The Hindu became a triweekly in 1883.

Such Delphic pronouncements running into columns and enthusiastic encouragement of letters from its readers were to be the hallmark of "the Oracle of Mount Road" for decades to come. The political pronouncement has been important to The Hindu from its earliest days. Since the paper has catered to an erudite readership, the formula has worked and the paper has gone from success to success.

Within three months of coming out every Monday, Wednesday and Friday evening, the owners felt that the demand for the paper could only be met if they had their own press. They therefore rented new premises, had Rajoo Pathur of Arulanandam & Sons equip it to meet their requirements, and moved to 100 Mount Road on December 3, 1883. The new place of business - established on borrowed capital when public subscriptions were not forthcoming - was called `The National Press'. A new era in India journalism was to begin. The building itself became The Hindu's in 1892, after the Maharaja of Vizianagaram, Ananda Gajapathi Raja, generously gave The National Press a loan both for the building and to carry out needed expansion.

From the new address, 100 Mount Road, which to remain The Hindu's home till 1939, there issued a quarto-size paper with a front-page full of advertisements - a practice that came to an end only in 1958 when it followed the lead of its idol, the pre-Thompson Times, London - and three back pages also at the service of the advertiser. In between, there were more views than news. From the beginning, the paper carried a London Letter (the first correspondent being a mystery) and a considerable amount of Indian news from the Imperial capital - Calcutta and, subsequently, Delhi. It was this that made The Hindu a newspaper with a national outlook from its inception. The paper had room to spare for comment on such local matters as the lighting up of Grant-Duff's Marina and the Banqueting Hall, and the tragic fire at the People's Park Christmas Fair in 1887. As early as in the 1890s, when sport was still to develop in Madras, the paper briefly reported county cricket and local matches, condemned racial discrimination at Chepauk, and carried pieces on "Mr. Ranjit Sinhji."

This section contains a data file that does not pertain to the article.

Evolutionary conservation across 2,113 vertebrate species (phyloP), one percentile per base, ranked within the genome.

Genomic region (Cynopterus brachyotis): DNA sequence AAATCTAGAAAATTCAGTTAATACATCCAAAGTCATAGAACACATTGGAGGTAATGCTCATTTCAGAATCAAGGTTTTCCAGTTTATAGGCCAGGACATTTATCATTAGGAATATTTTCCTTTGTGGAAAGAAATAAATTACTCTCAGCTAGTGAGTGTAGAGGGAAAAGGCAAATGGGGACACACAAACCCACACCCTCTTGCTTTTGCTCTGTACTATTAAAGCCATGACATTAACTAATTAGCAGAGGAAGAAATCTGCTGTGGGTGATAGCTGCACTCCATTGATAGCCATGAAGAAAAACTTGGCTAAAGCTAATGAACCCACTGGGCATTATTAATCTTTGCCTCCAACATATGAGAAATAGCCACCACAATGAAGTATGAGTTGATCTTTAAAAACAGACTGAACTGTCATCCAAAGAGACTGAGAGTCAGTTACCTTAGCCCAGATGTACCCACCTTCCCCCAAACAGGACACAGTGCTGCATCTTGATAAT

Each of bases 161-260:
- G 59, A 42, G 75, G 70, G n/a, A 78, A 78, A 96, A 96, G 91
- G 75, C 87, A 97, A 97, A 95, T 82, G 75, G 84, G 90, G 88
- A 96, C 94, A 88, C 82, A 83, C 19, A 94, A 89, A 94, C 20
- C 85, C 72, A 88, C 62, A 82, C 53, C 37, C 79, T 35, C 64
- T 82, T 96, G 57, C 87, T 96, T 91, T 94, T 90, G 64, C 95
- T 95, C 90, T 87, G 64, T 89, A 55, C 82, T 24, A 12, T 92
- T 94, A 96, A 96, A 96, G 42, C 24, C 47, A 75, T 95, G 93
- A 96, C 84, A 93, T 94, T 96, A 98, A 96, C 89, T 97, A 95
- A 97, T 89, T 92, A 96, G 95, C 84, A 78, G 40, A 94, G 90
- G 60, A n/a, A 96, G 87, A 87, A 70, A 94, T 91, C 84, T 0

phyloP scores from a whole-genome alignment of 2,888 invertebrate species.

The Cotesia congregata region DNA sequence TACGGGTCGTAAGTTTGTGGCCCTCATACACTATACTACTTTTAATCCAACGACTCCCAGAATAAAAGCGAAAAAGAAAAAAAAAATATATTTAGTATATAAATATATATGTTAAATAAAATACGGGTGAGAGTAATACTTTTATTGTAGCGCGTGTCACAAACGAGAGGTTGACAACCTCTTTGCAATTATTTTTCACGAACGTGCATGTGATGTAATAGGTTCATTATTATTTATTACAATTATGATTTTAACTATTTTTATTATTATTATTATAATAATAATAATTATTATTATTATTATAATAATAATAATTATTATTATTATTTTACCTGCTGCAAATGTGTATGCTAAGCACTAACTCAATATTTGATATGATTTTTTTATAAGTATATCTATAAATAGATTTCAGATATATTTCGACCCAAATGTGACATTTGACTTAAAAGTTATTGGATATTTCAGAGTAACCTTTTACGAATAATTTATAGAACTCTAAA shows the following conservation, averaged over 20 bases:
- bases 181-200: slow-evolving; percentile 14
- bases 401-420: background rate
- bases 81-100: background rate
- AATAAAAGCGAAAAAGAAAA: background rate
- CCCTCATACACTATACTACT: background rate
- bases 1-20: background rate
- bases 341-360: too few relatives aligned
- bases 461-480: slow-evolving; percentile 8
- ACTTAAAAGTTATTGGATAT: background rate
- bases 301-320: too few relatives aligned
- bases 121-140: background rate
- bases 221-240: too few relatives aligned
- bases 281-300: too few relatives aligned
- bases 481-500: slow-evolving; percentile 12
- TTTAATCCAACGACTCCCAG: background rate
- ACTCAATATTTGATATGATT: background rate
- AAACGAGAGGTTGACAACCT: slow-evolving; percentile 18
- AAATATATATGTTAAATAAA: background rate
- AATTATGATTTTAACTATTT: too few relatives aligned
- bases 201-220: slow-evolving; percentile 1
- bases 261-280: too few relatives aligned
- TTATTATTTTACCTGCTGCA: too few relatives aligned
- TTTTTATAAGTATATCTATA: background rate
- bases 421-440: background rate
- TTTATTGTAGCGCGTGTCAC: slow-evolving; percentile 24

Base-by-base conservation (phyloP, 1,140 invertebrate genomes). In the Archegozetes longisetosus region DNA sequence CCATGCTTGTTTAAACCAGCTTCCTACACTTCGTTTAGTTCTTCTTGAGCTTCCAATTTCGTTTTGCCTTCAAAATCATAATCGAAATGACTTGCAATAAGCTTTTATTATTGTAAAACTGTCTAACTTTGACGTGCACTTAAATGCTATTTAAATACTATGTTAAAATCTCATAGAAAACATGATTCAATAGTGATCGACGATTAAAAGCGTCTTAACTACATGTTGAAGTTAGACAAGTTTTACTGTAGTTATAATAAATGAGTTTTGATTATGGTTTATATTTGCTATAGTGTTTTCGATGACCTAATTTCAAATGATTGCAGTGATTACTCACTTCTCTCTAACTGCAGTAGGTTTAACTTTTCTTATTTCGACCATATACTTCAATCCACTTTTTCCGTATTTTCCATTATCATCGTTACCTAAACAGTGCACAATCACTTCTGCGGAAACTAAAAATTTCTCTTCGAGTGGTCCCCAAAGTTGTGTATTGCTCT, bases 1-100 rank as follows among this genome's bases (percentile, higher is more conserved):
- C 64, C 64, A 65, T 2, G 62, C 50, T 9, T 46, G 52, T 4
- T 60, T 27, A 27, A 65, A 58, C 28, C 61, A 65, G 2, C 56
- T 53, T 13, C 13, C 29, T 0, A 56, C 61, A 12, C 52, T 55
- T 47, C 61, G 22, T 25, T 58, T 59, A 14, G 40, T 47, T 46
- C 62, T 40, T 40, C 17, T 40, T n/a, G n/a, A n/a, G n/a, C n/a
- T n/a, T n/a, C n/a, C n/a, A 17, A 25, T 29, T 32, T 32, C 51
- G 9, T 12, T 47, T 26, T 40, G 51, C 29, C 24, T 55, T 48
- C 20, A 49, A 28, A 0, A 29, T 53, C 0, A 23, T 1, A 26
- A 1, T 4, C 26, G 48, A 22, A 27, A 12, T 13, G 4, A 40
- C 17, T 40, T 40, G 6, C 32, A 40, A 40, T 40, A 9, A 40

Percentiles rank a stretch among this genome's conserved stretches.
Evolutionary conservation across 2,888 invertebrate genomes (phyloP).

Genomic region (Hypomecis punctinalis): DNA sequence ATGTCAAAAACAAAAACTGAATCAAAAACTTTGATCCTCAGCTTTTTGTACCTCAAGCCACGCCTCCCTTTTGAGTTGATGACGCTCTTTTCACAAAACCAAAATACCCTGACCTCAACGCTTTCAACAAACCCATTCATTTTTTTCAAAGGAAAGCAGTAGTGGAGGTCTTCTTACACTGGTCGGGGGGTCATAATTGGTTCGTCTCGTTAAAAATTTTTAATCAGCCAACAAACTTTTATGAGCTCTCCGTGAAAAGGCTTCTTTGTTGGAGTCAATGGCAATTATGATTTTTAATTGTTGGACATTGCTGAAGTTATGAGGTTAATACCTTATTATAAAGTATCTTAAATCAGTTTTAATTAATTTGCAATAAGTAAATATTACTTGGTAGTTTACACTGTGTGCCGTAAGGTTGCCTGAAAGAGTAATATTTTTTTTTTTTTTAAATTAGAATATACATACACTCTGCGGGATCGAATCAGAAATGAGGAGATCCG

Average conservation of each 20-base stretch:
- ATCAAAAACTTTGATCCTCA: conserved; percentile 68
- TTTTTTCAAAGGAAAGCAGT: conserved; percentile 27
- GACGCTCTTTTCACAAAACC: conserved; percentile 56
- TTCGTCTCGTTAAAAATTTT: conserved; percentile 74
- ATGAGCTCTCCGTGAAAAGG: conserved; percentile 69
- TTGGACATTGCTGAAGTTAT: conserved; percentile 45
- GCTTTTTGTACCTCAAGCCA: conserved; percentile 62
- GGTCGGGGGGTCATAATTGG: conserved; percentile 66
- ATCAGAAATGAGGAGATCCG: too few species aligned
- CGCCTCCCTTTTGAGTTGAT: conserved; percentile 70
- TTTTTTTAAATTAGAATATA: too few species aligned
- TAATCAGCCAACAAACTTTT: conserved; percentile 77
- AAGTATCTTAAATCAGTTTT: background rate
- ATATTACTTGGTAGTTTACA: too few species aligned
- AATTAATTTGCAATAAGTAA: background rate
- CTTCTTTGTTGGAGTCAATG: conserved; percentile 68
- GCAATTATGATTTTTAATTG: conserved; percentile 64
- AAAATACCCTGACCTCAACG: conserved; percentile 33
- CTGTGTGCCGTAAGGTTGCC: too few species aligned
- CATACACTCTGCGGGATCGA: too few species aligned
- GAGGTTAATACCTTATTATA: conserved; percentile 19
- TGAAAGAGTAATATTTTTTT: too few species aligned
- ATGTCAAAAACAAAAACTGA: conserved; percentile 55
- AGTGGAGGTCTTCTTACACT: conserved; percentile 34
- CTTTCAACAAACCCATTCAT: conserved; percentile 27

The redoubtable campaigner, Annie Besant, arriving at the House of Commons, London, 1919.

The Hindu's national image was enhanced when it announced the birth of the Indian National Congress on December 12, 1885: "The objective of the Congress... is to bring to a focus our scattered political energy and to give solidity and organisation to native opinion... [on such] topics in which... all parts of the country are interested... " The status of The Hindu was made even more secure when its Editor moved the first-ever resolution of the Congress at the inaugural session in Bombay on December 28, 1885.

From the birth of the Congress, The Hindu emphasised the secular nature of the Party, a reflection of its own commitment to secularism. The Hindu of the early years owed much of its editorial panache to the man who became its friend, philosopher and guide, Surgeon - Major Nicholson of St. Thomas' Mount, after he saw the first edition of the paper and came in search of the publishers, and much of its later prosperity to the Maharaja of Vizianagaram and Nawab Humayun Jah Bahadur, a descendant of Tippu Sultan.

After the Congress session was held in Madras for the first time in 1887, when The Hindu's press did much of its printing, the volume of `national' news and views became so great that a tri-weekly paper was found "utterly insufficient." Therefore The Hindu became an evening daily on April 1, 1889. Within a month, Subramania Aiyer launched the paper's first columnist, `Sentinel', whose `Olla Podrida' took sly digs at the foibles of the upper class, Britons as well as Indians. A few months later, `A Native Observer' launched another column, intended to act as a brake on educated Indians imitating the West. Both columns were to pose problems for The Hindu.